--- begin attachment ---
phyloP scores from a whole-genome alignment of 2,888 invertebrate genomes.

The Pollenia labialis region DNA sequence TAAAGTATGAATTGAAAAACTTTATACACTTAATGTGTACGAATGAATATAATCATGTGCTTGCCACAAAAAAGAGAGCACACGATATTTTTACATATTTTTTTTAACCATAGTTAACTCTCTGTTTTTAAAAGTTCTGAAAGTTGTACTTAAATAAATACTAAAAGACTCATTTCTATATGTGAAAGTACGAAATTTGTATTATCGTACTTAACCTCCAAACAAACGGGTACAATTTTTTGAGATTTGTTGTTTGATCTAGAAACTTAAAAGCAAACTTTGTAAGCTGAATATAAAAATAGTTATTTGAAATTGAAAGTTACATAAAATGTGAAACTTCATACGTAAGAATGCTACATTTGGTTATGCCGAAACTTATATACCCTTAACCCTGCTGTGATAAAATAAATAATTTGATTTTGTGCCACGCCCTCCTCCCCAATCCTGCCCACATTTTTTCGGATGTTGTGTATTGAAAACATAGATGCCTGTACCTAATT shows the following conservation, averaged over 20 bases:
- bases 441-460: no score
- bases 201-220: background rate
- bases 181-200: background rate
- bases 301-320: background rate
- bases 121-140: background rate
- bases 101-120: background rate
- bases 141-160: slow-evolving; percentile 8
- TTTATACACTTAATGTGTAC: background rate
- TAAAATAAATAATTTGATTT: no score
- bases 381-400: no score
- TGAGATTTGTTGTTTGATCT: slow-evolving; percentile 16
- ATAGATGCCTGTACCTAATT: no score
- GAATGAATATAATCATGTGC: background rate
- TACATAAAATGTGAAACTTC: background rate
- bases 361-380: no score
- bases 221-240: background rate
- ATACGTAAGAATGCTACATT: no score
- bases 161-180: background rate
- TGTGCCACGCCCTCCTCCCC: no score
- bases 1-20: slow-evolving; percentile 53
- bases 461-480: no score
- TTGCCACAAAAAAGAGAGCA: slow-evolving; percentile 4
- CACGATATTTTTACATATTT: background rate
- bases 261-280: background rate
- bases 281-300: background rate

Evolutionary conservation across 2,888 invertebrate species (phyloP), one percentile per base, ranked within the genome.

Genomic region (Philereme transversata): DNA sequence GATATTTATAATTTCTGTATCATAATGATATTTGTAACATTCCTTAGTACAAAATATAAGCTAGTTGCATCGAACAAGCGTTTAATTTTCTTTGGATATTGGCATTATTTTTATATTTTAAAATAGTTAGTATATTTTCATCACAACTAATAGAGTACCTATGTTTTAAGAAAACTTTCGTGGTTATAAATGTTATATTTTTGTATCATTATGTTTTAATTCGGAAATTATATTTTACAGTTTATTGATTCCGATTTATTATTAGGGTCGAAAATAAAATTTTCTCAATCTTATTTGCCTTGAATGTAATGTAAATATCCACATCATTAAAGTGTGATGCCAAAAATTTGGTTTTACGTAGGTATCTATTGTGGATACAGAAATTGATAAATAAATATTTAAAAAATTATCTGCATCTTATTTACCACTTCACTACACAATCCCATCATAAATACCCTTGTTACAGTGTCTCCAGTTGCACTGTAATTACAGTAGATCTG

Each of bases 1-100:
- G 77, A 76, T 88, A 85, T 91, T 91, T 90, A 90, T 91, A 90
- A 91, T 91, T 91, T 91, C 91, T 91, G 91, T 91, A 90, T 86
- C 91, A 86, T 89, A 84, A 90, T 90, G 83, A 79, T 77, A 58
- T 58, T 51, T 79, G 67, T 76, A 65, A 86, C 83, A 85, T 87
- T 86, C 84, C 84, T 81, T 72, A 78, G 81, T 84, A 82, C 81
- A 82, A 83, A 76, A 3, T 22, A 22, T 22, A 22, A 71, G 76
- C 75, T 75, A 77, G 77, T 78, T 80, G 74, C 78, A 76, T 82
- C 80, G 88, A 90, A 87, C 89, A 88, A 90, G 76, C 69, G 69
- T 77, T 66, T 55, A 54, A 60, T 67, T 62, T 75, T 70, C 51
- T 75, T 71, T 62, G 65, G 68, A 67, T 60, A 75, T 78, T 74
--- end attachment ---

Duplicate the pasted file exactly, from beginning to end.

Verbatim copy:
phyloP scores from a whole-genome alignment of 2,888 invertebrate genomes.

The Pollenia labialis region DNA sequence TAAAGTATGAATTGAAAAACTTTATACACTTAATGTGTACGAATGAATATAATCATGTGCTTGCCACAAAAAAGAGAGCACACGATATTTTTACATATTTTTTTTAACCATAGTTAACTCTCTGTTTTTAAAAGTTCTGAAAGTTGTACTTAAATAAATACTAAAAGACTCATTTCTATATGTGAAAGTACGAAATTTGTATTATCGTACTTAACCTCCAAACAAACGGGTACAATTTTTTGAGATTTGTTGTTTGATCTAGAAACTTAAAAGCAAACTTTGTAAGCTGAATATAAAAATAGTTATTTGAAATTGAAAGTTACATAAAATGTGAAACTTCATACGTAAGAATGCTACATTTGGTTATGCCGAAACTTATATACCCTTAACCCTGCTGTGATAAAATAAATAATTTGATTTTGTGCCACGCCCTCCTCCCCAATCCTGCCCACATTTTTTCGGATGTTGTGTATTGAAAACATAGATGCCTGTACCTAATT shows the following conservation, averaged over 20 bases:
- bases 441-460: no score
- bases 201-220: background rate
- bases 181-200: background rate
- bases 301-320: background rate
- bases 121-140: background rate
- bases 101-120: background rate
- bases 141-160: slow-evolving; percentile 8
- TTTATACACTTAATGTGTAC: background rate
- TAAAATAAATAATTTGATTT: no score
- bases 381-400: no score
- TGAGATTTGTTGTTTGATCT: slow-evolving; percentile 16
- ATAGATGCCTGTACCTAATT: no score
- GAATGAATATAATCATGTGC: background rate
- TACATAAAATGTGAAACTTC: background rate
- bases 361-380: no score
- bases 221-240: background rate
- ATACGTAAGAATGCTACATT: no score
- bases 161-180: background rate
- TGTGCCACGCCCTCCTCCCC: no score
- bases 1-20: slow-evolving; percentile 53
- bases 461-480: no score
- TTGCCACAAAAAAGAGAGCA: slow-evolving; percentile 4
- CACGATATTTTTACATATTT: background rate
- bases 261-280: background rate
- bases 281-300: background rate

Evolutionary conservation across 2,888 invertebrate species (phyloP), one percentile per base, ranked within the genome.

Genomic region (Philereme transversata): DNA sequence GATATTTATAATTTCTGTATCATAATGATATTTGTAACATTCCTTAGTACAAAATATAAGCTAGTTGCATCGAACAAGCGTTTAATTTTCTTTGGATATTGGCATTATTTTTATATTTTAAAATAGTTAGTATATTTTCATCACAACTAATAGAGTACCTATGTTTTAAGAAAACTTTCGTGGTTATAAATGTTATATTTTTGTATCATTATGTTTTAATTCGGAAATTATATTTTACAGTTTATTGATTCCGATTTATTATTAGGGTCGAAAATAAAATTTTCTCAATCTTATTTGCCTTGAATGTAATGTAAATATCCACATCATTAAAGTGTGATGCCAAAAATTTGGTTTTACGTAGGTATCTATTGTGGATACAGAAATTGATAAATAAATATTTAAAAAATTATCTGCATCTTATTTACCACTTCACTACACAATCCCATCATAAATACCCTTGTTACAGTGTCTCCAGTTGCACTGTAATTACAGTAGATCTG

Each of bases 1-100:
- G 77, A 76, T 88, A 85, T 91, T 91, T 90, A 90, T 91, A 90
- A 91, T 91, T 91, T 91, C 91, T 91, G 91, T 91, A 90, T 86
- C 91, A 86, T 89, A 84, A 90, T 90, G 83, A 79, T 77, A 58
- T 58, T 51, T 79, G 67, T 76, A 65, A 86, C 83, A 85, T 87
- T 86, C 84, C 84, T 81, T 72, A 78, G 81, T 84, A 82, C 81
- A 82, A 83, A 76, A 3, T 22, A 22, T 22, A 22, A 71, G 76
- C 75, T 75, A 77, G 77, T 78, T 80, G 74, C 78, A 76, T 82
- C 80, G 88, A 90, A 87, C 89, A 88, A 90, G 76, C 69, G 69
- T 77, T 66, T 55, A 54, A 60, T 67, T 62, T 75, T 70, C 51
- T 75, T 71, T 62, G 65, G 68, A 67, T 60, A 75, T 78, T 74